Two factors have significantly diminished Miami’s cachet. Firstly, there is the severe reduction of the number of American February events, which has been gone over exhaustively, and shows no sign of being reversed. Indeed, the WTA this year only staged one modest event in North America before Indian Wells (Memphis). Any culmination feels lessened when no one cares about the build-up. Secondly, Indian Wells has now overtaken Miami in terms of sheer interest and excitement. Beyond the issue of prize money and an expanding facility in Southern California, it feels – I realise I’m being subjective here – as though the players can’t wait to get to Indian Wells, yet are keen to skip Miami given half a chance. (Serena Williams is of course the exception here, and I don’t mean to downplay the value she represents for the US market in particular.) Indian Wells is now such a spectacle that replicating the excitement would be difficult for Miami, even if it was possible, or desirable. I don’t think this part of the season can sustain back-to-back week-and-a-half mini-Majors. Consequently, Key Biscayne has started to feel like a hangover. There are even fewer celebrities in attendance. Kevin Spacey is nowhere to be seen.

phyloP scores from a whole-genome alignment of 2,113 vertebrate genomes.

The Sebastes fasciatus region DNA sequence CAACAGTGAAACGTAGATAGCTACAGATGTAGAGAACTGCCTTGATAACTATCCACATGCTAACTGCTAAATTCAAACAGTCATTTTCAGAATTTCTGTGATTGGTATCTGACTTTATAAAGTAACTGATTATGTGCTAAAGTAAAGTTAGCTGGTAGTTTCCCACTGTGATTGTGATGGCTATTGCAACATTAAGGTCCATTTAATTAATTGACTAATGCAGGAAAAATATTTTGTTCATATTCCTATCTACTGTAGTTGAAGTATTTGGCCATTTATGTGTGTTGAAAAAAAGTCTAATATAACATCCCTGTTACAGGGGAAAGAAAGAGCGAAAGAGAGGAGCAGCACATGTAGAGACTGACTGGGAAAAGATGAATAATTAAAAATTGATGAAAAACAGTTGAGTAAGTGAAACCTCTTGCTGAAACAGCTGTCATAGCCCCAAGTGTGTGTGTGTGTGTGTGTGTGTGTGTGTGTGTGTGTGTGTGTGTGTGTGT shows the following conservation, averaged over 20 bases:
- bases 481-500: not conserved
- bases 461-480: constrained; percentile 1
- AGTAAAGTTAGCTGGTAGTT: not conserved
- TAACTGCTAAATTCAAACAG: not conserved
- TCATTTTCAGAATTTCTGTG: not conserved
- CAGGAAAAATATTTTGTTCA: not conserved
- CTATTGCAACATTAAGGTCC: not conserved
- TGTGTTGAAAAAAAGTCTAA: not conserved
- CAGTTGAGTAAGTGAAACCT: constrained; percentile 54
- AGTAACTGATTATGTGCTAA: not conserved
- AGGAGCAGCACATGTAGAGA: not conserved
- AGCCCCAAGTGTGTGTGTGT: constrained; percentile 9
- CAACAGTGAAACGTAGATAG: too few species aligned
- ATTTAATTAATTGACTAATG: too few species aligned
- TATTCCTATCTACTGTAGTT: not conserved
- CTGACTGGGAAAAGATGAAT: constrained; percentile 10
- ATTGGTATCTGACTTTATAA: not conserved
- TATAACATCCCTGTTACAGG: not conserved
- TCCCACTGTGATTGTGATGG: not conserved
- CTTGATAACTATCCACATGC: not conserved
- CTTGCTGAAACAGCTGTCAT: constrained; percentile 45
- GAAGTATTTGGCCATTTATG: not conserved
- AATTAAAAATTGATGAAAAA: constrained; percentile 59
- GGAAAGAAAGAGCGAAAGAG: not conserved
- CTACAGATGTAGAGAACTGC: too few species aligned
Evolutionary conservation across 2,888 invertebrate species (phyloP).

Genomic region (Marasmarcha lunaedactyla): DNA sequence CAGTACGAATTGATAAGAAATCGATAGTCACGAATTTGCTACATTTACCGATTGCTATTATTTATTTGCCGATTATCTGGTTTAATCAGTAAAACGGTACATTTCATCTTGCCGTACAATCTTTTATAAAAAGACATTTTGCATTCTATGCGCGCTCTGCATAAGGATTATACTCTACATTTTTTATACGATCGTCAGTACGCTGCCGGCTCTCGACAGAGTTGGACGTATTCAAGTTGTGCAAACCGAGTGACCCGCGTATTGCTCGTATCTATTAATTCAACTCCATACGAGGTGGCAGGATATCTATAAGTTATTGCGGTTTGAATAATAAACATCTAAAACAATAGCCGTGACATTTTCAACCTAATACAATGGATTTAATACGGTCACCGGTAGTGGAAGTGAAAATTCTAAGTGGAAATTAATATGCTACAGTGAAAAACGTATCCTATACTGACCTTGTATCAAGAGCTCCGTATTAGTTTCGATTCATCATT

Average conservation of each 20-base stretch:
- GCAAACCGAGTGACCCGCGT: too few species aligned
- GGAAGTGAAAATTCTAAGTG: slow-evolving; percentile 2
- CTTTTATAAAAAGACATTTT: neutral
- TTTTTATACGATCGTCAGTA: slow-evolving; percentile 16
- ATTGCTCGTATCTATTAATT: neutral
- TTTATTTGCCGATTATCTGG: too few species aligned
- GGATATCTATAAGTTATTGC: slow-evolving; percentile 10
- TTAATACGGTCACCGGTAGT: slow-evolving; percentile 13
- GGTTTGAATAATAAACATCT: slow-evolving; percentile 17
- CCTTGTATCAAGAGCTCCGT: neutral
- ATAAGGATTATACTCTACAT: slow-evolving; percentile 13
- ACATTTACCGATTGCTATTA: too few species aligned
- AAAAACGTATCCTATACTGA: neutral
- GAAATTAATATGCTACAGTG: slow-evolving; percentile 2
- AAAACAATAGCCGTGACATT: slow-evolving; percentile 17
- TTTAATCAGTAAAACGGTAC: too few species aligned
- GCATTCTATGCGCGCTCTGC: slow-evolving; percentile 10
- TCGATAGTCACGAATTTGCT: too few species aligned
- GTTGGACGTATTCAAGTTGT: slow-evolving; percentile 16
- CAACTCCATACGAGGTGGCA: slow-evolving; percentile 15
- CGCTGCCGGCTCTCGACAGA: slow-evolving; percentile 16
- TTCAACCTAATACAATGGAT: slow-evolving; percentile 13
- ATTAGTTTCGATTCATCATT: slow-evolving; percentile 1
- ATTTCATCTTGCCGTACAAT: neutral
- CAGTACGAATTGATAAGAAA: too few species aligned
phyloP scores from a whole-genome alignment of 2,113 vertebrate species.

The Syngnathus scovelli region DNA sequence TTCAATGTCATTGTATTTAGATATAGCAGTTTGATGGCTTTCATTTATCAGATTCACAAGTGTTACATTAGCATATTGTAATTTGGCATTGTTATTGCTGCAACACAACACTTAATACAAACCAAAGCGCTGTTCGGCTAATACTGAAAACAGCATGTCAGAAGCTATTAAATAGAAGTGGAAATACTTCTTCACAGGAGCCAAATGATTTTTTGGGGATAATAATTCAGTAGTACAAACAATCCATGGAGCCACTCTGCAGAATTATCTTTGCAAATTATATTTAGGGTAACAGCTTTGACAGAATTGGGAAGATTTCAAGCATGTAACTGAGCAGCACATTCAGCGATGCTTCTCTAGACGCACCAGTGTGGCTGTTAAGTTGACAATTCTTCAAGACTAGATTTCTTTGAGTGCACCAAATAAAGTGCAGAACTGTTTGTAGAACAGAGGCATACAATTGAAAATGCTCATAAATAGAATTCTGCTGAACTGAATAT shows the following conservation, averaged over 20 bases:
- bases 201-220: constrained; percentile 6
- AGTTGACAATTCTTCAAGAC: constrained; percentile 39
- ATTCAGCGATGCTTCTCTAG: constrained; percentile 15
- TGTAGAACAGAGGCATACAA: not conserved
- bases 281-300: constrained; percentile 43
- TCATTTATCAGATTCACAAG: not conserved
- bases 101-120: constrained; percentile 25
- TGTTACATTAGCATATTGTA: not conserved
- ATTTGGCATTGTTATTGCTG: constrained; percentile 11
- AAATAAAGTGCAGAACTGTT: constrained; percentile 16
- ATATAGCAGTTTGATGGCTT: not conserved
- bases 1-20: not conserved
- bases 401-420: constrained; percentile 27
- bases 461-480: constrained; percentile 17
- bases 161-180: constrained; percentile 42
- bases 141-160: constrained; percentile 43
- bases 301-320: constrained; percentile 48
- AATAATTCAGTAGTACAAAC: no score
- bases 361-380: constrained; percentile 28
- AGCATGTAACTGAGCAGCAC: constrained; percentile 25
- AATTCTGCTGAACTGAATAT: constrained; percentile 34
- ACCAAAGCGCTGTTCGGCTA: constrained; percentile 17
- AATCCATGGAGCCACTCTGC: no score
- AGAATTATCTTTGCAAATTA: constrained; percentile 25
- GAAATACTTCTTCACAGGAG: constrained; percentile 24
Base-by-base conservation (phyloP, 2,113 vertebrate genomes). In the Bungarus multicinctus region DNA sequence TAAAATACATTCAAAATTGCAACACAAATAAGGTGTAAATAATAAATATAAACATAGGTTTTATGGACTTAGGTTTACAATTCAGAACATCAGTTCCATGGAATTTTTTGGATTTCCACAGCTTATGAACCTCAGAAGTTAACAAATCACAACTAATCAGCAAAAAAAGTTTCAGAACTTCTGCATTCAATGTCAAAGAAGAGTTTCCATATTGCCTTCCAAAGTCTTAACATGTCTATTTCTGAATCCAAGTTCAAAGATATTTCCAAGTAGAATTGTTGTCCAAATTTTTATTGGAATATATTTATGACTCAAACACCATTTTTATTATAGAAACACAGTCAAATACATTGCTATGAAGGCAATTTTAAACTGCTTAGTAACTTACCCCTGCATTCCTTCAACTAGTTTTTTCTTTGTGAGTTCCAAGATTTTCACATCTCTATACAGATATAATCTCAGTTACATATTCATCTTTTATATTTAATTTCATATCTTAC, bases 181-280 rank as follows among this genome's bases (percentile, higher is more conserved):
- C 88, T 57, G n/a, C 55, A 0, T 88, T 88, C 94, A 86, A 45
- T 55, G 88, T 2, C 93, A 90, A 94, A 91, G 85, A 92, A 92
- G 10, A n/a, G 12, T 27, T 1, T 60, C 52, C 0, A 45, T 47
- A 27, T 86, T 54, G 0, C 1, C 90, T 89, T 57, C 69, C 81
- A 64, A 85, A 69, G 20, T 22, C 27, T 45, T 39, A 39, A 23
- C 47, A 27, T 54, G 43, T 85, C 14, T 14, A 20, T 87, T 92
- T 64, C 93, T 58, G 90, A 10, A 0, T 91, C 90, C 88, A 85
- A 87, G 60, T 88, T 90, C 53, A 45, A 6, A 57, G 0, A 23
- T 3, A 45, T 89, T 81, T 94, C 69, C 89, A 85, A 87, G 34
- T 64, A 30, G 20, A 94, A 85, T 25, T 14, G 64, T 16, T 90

Nor has Miami helped its own cause with the surface. The Miami hardcourt is among the slowest on the tours (perhaps only Valencia is its equal on the ATP tour). This is a quality that is only enhanced by the dense swampy atmosphere. Indian Wells has a fairly slow court as well, but this is offset by thin desert air. Miami’s courts are notoriously difficult to penetrate, and grant a fairly decisive edge to defensive players (which of course is not to say that attacking players cannot do well). Indeed the joke that Miami doesn’t need to move to clay since it already has, is one worth making. I can’t recall that I’ve ever heard a single player praise the Miami surface.